Part Two: Conversation with the Chief Flynn talks about Williams video tape and illegal strip searches by MPD copsWritten by admin // November 16, 2012 // 0 Comments
Interview conducted by Thomas E. Mitchell, Jr.
In this, the second part of our interview with Milwaukee Police Chief Edward Flynn, the chief shares with the MCJ details related to the releasing of the Williams video, his reaction to it and how it would reflect on the department, the arrests of four of his police officers for conducting illegal strip-searches of drug suspects and how he thinks the community feels about him and his department since the controversies.
MCJ: What was your reaction to the video of Williams struggling to breath and pleading for help?
Chief Flynn: Well, as I say, by the time I saw that video it was a year after the event. And my reaction was-like most professionals reviewing the tape-and…you know…keep in mind, this tape was seen by everybody relevant a year before, except the newspaper (Journal Sentinel).
Somehow the newspaper threw some Pixie Dust around and acted as if we somehow tried to hide the video. Understand that the night of the incident, an assistant D.A. viewed the video inside the squad (car). Within two months that video had been shared with the family and the family’s attorney; we showed it to them.
What happened is the newspaper asked for the video before the investigation was over and it was denied. They asked again five months later. This time it was denied because the family had not given permission in a legally acceptable manner. We got that permission from the family on September 14 and released the video on the 17th. So it was released to the public as soon as the paper work was straight. But everybody—including the family and their attorney-had seen it already, as had the D.A., as had everyone else.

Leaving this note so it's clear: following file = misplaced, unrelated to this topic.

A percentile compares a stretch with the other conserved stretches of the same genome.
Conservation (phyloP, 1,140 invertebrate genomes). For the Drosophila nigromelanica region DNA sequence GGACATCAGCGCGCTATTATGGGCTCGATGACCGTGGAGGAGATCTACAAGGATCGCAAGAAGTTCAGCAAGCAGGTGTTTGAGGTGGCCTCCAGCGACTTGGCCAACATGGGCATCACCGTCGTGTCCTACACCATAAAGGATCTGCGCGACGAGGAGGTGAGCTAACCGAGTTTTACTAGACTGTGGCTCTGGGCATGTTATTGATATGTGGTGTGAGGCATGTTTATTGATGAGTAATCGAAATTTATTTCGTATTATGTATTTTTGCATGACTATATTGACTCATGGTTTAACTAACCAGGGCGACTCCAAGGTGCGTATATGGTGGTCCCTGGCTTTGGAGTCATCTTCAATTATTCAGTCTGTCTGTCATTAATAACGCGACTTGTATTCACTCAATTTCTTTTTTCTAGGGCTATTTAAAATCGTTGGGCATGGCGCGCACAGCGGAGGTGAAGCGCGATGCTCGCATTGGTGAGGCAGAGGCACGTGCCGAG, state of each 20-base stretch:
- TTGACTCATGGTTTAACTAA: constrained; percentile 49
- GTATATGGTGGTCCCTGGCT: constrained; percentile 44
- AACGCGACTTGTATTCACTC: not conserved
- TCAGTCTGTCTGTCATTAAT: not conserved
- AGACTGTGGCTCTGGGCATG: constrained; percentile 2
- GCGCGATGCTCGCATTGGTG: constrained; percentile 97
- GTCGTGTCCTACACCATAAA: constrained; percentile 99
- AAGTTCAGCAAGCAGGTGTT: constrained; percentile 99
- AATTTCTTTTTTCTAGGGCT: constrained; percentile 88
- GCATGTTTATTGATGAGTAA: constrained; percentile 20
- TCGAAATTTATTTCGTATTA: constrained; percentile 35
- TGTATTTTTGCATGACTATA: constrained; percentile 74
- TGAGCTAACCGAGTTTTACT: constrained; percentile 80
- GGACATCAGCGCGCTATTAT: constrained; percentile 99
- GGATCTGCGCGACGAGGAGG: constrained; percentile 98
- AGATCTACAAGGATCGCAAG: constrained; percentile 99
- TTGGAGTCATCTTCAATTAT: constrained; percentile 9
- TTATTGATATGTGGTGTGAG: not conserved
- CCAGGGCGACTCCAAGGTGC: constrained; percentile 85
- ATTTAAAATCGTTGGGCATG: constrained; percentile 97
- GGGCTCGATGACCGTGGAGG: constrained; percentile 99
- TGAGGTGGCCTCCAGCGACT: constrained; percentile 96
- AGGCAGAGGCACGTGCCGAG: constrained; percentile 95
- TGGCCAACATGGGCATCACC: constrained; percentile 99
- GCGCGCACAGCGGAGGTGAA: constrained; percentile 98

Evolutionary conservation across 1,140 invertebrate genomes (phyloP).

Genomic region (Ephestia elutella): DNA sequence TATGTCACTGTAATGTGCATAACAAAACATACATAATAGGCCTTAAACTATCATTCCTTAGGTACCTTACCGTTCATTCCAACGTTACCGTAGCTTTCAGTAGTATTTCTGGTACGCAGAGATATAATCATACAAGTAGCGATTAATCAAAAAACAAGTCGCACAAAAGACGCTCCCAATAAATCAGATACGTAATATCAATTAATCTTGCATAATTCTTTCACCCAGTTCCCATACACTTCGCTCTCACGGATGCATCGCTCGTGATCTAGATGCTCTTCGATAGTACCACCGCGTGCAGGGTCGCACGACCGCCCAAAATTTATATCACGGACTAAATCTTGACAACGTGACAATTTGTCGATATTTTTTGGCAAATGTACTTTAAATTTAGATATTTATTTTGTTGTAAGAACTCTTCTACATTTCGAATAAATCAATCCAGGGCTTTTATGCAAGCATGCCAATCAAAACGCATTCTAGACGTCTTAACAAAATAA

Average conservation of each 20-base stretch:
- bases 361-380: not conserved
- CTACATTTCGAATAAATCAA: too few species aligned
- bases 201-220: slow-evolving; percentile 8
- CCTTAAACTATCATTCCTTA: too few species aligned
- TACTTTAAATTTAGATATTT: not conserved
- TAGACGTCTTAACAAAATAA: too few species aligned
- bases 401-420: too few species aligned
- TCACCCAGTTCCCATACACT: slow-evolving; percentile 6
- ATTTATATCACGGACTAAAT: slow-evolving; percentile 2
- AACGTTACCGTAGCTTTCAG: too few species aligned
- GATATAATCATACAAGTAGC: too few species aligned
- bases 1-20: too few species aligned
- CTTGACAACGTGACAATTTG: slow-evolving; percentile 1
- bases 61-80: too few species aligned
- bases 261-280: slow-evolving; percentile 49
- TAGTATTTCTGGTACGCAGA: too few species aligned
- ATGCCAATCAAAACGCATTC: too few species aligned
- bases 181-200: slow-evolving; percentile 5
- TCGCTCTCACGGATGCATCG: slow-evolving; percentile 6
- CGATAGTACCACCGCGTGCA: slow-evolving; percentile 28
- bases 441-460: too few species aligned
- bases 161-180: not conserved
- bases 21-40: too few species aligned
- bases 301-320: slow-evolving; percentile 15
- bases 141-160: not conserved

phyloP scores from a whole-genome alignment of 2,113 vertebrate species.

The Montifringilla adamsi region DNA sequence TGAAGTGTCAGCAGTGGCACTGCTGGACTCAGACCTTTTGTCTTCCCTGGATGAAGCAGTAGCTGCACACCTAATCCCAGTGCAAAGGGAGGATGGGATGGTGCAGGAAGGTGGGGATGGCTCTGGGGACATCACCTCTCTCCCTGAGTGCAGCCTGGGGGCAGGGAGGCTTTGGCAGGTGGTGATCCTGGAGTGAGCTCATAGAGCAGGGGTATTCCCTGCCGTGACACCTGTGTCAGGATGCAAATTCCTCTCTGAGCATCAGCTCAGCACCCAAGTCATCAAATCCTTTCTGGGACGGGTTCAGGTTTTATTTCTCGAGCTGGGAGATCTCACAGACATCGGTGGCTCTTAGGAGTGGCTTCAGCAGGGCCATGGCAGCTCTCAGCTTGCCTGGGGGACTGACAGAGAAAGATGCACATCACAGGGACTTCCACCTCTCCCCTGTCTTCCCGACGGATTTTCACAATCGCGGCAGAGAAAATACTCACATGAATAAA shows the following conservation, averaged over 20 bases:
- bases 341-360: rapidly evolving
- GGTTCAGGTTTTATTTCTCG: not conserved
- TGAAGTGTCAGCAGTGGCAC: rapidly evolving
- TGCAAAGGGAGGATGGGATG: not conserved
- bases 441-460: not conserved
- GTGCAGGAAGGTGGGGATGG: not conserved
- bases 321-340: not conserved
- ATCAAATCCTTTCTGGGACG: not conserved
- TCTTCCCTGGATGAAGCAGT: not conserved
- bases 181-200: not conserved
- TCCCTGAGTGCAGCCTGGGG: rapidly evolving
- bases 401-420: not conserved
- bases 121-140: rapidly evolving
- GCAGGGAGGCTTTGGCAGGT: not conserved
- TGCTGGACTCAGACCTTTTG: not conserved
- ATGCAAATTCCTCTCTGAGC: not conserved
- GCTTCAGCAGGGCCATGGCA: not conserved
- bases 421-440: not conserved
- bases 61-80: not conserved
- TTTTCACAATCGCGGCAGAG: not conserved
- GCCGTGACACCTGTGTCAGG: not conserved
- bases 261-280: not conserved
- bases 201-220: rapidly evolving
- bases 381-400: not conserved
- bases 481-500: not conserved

When I watched that video, what I saw was a person who was certainly in stress. I’m not in a position—nor would have been as a 20-something police officer—say that’s a medical crisis he’s having. We deal with people in stress all the time. I do not mean to minimize this; it is a terrible thing to see.
I, now knowing that I’m seeing it, this is going to have a bad outcome. “Oh God, why couldn’t they have…?” Well, you know what? CPR wouldn’t have saved him. He didn’t die of a heart attack. He (Williams) died of a medical crisis they couldn’t have been fixed with any of their first aid (training). And that’s in the Medical Examiner’s reports.
I just wish, you know again, that they had thought. But they didn’t. Ordinary people are going to look at that and say: “Of course you call an ambulance!” Any reasonable police officer is going to say: “Okay, he’s breathing. Alright, he’s not bleeding. He’s not passing out. He’s probably going to be okay, he’ll get over it.”
Well, we’re not going to take that chance anymore. We have a new policy that says: “If they say they can’t breath, they can’t breath. Call an ambulance.” We’re going to be calling a lot of ambulances but, okay, we lost a life ‘cause we didn’t. Lesson learned.
MCJ: What level of accountability do you, as chief, have to the Black community as it relates to the Williams case and the recent charges against four MPD officers for conducting illegal strip searches?
Chief Flynn: Well, you know, I’m the accountable person for the organization and I’m accountable to the entire community obviously—not just the Black community but the entire community—and my accountability is do we have systems and processes in place that, generally speaking, will prevent misconduct and do we learn from errors. That’s my obligation.